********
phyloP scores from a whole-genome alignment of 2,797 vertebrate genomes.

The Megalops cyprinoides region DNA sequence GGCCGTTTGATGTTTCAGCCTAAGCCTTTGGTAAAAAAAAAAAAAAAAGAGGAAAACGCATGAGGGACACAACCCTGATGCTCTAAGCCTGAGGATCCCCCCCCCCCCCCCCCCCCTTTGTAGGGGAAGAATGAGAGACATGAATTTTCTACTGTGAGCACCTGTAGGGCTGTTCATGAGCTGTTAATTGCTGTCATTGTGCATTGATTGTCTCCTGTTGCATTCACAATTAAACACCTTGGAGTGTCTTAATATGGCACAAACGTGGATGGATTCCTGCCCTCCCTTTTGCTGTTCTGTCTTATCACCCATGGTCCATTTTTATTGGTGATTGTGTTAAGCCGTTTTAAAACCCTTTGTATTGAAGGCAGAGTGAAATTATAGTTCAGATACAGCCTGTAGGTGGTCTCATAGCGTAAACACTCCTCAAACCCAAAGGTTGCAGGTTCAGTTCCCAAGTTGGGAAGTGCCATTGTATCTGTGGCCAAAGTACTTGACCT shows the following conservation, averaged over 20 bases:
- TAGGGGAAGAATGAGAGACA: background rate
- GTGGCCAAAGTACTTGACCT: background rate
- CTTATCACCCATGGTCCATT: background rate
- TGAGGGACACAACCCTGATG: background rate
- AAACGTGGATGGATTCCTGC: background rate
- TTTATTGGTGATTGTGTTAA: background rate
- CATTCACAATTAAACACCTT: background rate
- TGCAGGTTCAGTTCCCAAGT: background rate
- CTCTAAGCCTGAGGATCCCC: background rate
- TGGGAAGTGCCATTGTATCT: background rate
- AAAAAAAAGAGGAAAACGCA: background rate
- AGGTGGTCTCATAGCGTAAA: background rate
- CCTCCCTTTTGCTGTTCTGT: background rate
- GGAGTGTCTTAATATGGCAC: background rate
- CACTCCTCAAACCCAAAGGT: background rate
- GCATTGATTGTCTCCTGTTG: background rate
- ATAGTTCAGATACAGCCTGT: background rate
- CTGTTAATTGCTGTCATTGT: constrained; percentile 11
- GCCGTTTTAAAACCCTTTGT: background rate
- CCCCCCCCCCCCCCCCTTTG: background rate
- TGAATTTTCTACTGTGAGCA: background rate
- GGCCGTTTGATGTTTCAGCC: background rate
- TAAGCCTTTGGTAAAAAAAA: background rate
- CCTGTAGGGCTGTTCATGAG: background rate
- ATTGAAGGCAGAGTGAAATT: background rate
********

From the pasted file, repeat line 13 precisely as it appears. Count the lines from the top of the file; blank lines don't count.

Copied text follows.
- AAAAAAAAGAGGAAAACGCA: background rate